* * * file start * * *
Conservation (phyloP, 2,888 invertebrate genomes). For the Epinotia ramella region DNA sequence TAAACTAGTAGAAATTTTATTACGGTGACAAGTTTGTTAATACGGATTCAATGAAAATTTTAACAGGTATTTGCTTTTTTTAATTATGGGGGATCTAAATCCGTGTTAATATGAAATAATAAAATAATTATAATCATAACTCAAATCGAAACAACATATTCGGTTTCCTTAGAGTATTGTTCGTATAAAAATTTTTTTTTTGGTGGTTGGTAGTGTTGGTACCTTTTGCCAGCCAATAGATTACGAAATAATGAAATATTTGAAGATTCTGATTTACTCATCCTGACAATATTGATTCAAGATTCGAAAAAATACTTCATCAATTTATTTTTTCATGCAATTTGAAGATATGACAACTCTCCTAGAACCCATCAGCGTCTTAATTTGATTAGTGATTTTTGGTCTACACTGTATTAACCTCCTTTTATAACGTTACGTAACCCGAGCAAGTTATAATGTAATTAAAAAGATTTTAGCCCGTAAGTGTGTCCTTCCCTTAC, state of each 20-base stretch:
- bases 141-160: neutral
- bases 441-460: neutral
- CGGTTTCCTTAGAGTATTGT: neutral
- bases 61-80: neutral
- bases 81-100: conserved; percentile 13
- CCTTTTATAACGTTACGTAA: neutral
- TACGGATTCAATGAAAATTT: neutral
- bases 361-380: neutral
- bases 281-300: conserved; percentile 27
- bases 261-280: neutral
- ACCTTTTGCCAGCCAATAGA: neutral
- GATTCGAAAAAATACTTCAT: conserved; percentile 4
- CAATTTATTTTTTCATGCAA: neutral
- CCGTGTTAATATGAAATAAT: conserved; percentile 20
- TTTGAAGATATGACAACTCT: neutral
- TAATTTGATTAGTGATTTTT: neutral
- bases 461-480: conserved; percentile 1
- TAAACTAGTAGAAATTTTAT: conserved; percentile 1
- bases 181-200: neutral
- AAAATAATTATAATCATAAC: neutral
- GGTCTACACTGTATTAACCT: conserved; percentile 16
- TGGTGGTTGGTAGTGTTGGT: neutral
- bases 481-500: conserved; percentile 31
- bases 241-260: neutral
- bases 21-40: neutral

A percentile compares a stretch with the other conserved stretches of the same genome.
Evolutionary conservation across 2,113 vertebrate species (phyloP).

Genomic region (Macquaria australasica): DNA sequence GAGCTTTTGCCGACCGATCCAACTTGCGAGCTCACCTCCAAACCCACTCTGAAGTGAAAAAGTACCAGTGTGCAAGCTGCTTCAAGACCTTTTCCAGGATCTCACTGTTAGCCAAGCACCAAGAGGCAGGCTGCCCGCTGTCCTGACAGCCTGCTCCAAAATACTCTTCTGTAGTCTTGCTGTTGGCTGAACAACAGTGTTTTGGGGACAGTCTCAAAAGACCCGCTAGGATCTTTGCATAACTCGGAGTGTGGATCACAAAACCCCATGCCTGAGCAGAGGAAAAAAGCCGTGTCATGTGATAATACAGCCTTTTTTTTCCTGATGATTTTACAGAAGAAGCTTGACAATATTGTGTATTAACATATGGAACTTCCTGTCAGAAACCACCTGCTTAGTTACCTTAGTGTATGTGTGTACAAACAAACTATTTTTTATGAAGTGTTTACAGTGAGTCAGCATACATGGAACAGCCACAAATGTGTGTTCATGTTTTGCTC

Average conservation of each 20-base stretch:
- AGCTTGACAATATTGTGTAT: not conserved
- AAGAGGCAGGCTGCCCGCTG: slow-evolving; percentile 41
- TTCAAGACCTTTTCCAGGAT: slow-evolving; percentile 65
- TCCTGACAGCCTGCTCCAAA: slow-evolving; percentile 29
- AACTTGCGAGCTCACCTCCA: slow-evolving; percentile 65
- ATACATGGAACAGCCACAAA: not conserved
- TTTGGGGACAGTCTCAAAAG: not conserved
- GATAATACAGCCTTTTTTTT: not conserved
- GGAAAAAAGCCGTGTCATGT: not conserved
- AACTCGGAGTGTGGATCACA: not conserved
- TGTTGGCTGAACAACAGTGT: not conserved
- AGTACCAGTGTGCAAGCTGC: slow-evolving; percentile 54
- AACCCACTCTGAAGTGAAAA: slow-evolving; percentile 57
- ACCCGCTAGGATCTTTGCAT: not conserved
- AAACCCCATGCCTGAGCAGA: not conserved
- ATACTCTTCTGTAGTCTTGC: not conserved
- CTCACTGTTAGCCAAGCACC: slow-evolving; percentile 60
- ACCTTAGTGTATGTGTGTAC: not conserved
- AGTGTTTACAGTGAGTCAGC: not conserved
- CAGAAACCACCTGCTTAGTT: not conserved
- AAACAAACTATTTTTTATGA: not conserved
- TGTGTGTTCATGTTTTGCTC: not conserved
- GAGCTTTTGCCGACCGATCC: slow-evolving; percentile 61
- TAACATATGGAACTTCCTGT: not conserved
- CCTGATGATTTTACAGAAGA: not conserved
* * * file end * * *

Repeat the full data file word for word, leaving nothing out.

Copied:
Conservation (phyloP, 2,888 invertebrate genomes). For the Epinotia ramella region DNA sequence TAAACTAGTAGAAATTTTATTACGGTGACAAGTTTGTTAATACGGATTCAATGAAAATTTTAACAGGTATTTGCTTTTTTTAATTATGGGGGATCTAAATCCGTGTTAATATGAAATAATAAAATAATTATAATCATAACTCAAATCGAAACAACATATTCGGTTTCCTTAGAGTATTGTTCGTATAAAAATTTTTTTTTTGGTGGTTGGTAGTGTTGGTACCTTTTGCCAGCCAATAGATTACGAAATAATGAAATATTTGAAGATTCTGATTTACTCATCCTGACAATATTGATTCAAGATTCGAAAAAATACTTCATCAATTTATTTTTTCATGCAATTTGAAGATATGACAACTCTCCTAGAACCCATCAGCGTCTTAATTTGATTAGTGATTTTTGGTCTACACTGTATTAACCTCCTTTTATAACGTTACGTAACCCGAGCAAGTTATAATGTAATTAAAAAGATTTTAGCCCGTAAGTGTGTCCTTCCCTTAC, state of each 20-base stretch:
- bases 141-160: neutral
- bases 441-460: neutral
- CGGTTTCCTTAGAGTATTGT: neutral
- bases 61-80: neutral
- bases 81-100: conserved; percentile 13
- CCTTTTATAACGTTACGTAA: neutral
- TACGGATTCAATGAAAATTT: neutral
- bases 361-380: neutral
- bases 281-300: conserved; percentile 27
- bases 261-280: neutral
- ACCTTTTGCCAGCCAATAGA: neutral
- GATTCGAAAAAATACTTCAT: conserved; percentile 4
- CAATTTATTTTTTCATGCAA: neutral
- CCGTGTTAATATGAAATAAT: conserved; percentile 20
- TTTGAAGATATGACAACTCT: neutral
- TAATTTGATTAGTGATTTTT: neutral
- bases 461-480: conserved; percentile 1
- TAAACTAGTAGAAATTTTAT: conserved; percentile 1
- bases 181-200: neutral
- AAAATAATTATAATCATAAC: neutral
- GGTCTACACTGTATTAACCT: conserved; percentile 16
- TGGTGGTTGGTAGTGTTGGT: neutral
- bases 481-500: conserved; percentile 31
- bases 241-260: neutral
- bases 21-40: neutral

A percentile compares a stretch with the other conserved stretches of the same genome.
Evolutionary conservation across 2,113 vertebrate species (phyloP).

Genomic region (Macquaria australasica): DNA sequence GAGCTTTTGCCGACCGATCCAACTTGCGAGCTCACCTCCAAACCCACTCTGAAGTGAAAAAGTACCAGTGTGCAAGCTGCTTCAAGACCTTTTCCAGGATCTCACTGTTAGCCAAGCACCAAGAGGCAGGCTGCCCGCTGTCCTGACAGCCTGCTCCAAAATACTCTTCTGTAGTCTTGCTGTTGGCTGAACAACAGTGTTTTGGGGACAGTCTCAAAAGACCCGCTAGGATCTTTGCATAACTCGGAGTGTGGATCACAAAACCCCATGCCTGAGCAGAGGAAAAAAGCCGTGTCATGTGATAATACAGCCTTTTTTTTCCTGATGATTTTACAGAAGAAGCTTGACAATATTGTGTATTAACATATGGAACTTCCTGTCAGAAACCACCTGCTTAGTTACCTTAGTGTATGTGTGTACAAACAAACTATTTTTTATGAAGTGTTTACAGTGAGTCAGCATACATGGAACAGCCACAAATGTGTGTTCATGTTTTGCTC

Average conservation of each 20-base stretch:
- AGCTTGACAATATTGTGTAT: not conserved
- AAGAGGCAGGCTGCCCGCTG: slow-evolving; percentile 41
- TTCAAGACCTTTTCCAGGAT: slow-evolving; percentile 65
- TCCTGACAGCCTGCTCCAAA: slow-evolving; percentile 29
- AACTTGCGAGCTCACCTCCA: slow-evolving; percentile 65
- ATACATGGAACAGCCACAAA: not conserved
- TTTGGGGACAGTCTCAAAAG: not conserved
- GATAATACAGCCTTTTTTTT: not conserved
- GGAAAAAAGCCGTGTCATGT: not conserved
- AACTCGGAGTGTGGATCACA: not conserved
- TGTTGGCTGAACAACAGTGT: not conserved
- AGTACCAGTGTGCAAGCTGC: slow-evolving; percentile 54
- AACCCACTCTGAAGTGAAAA: slow-evolving; percentile 57
- ACCCGCTAGGATCTTTGCAT: not conserved
- AAACCCCATGCCTGAGCAGA: not conserved
- ATACTCTTCTGTAGTCTTGC: not conserved
- CTCACTGTTAGCCAAGCACC: slow-evolving; percentile 60
- ACCTTAGTGTATGTGTGTAC: not conserved
- AGTGTTTACAGTGAGTCAGC: not conserved
- CAGAAACCACCTGCTTAGTT: not conserved
- AAACAAACTATTTTTTATGA: not conserved
- TGTGTGTTCATGTTTTGCTC: not conserved
- GAGCTTTTGCCGACCGATCC: slow-evolving; percentile 61
- TAACATATGGAACTTCCTGT: not conserved
- CCTGATGATTTTACAGAAGA: not conserved